The bottom line is business rules and workflows drive faster resolution, personalized service and consistent outcomes for a given situation.


The “omnichannel customer journey” is all the buzz, but it’s not possible to deliver exceptional service on that journey without integrating channels. A customer starting on a mobile app transitions to chat, email or a call using “visual IVR.” A website inquiry turns into an email or chat, or even a web call or video call with WebRTC. A customer securely logged into a web portal can send a secure email or trigger a chat session. Or that website or mobile app offers up a “call me” option that triggers an outbound call to the customer number. None of those scenarios meet the goals for low level of effort without channel integration.

As mentioned above, the point at which the journey moves to assisted service can vary by channel, customer choice, and the situation, with a natural transition (e.g., IVR to call) or a channel crossing (e.g., start on web, pick up phone and call). Channel integration enables the customer to move from self-service to assisted service, and from one channel to the other easily and seamlessly. The technology basically packs the customers’ bags with data to take with them on that journey. True omnichannel implies that data about the customer and their current activity is accessible as the customer travels across channels to make the next stage of the interaction simpler and a better customer experience.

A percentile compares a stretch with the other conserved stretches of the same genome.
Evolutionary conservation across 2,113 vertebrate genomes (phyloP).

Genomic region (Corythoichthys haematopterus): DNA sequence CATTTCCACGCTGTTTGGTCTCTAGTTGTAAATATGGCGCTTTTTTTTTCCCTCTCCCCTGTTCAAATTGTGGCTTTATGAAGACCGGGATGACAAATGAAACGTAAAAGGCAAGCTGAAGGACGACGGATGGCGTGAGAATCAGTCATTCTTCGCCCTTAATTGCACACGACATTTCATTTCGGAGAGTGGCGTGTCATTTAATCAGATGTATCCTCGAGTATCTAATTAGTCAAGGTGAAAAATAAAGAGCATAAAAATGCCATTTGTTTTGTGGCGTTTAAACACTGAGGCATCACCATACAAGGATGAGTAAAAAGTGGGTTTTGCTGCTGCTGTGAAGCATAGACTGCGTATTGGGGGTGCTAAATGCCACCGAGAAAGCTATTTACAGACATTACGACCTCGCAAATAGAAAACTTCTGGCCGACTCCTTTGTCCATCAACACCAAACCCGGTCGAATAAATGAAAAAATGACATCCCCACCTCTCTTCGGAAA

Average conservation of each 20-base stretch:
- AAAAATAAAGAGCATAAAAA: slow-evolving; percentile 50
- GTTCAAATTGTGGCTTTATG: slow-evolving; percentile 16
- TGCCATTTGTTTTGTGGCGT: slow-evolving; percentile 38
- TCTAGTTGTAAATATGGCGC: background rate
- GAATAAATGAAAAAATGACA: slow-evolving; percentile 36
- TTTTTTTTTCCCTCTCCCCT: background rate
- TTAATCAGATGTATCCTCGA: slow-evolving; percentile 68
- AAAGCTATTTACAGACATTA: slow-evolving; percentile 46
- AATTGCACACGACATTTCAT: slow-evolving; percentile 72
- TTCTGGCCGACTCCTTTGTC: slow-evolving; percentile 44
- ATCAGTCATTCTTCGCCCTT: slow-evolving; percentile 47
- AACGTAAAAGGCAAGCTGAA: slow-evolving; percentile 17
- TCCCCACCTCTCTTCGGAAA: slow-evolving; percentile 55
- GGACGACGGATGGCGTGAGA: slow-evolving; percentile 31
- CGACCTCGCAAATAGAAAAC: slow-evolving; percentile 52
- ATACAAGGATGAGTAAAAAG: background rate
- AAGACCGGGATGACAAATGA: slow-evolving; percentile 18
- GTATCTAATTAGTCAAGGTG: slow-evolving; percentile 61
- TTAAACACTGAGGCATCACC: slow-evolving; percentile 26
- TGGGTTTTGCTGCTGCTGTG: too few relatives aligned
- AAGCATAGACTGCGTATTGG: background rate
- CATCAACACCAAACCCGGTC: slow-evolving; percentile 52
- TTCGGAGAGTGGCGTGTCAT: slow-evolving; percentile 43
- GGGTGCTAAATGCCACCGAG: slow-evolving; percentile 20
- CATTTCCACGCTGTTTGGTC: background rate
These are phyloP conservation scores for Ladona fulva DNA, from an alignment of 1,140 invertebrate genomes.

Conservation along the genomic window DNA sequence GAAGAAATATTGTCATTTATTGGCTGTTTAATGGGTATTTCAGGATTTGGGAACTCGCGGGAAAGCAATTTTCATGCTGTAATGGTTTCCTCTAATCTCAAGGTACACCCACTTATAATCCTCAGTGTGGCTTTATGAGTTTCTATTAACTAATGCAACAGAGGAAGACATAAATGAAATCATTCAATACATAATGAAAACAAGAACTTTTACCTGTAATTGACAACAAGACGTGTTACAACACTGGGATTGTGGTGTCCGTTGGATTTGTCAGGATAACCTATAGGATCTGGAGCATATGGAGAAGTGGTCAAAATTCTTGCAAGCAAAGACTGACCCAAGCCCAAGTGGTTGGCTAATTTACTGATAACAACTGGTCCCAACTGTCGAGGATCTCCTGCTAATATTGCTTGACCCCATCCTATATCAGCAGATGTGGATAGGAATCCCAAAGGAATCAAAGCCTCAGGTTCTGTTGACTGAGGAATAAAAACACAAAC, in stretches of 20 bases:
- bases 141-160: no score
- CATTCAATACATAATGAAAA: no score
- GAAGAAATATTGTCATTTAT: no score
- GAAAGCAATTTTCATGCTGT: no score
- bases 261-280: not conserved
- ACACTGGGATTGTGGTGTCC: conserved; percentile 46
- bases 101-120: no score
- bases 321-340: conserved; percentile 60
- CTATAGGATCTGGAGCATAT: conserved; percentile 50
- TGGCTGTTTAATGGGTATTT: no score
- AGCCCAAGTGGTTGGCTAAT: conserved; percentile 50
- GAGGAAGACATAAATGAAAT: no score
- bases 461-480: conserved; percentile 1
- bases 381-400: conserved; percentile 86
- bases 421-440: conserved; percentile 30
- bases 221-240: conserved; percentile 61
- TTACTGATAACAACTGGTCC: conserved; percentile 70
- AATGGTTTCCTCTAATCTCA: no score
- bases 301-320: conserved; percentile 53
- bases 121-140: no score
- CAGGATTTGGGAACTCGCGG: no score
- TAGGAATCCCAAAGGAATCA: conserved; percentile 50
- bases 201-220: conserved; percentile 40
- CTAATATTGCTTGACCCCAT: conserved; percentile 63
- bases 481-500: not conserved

Performance Tools Play a Key Role, Too

We can’t forget to mention the important role performance tools such as reporting and analytics, quality monitoring and voice of the customer play in optimizing the customer experience in assisted service. These tools are critical to knowing what is happening on contacts and to gaining insights into potential targets for improvement, whether through coaching agents, gathering more data, altering or adding workflows, or further integrating as channel use continues to evolve.

Consider Each Stage of the Contact Cycle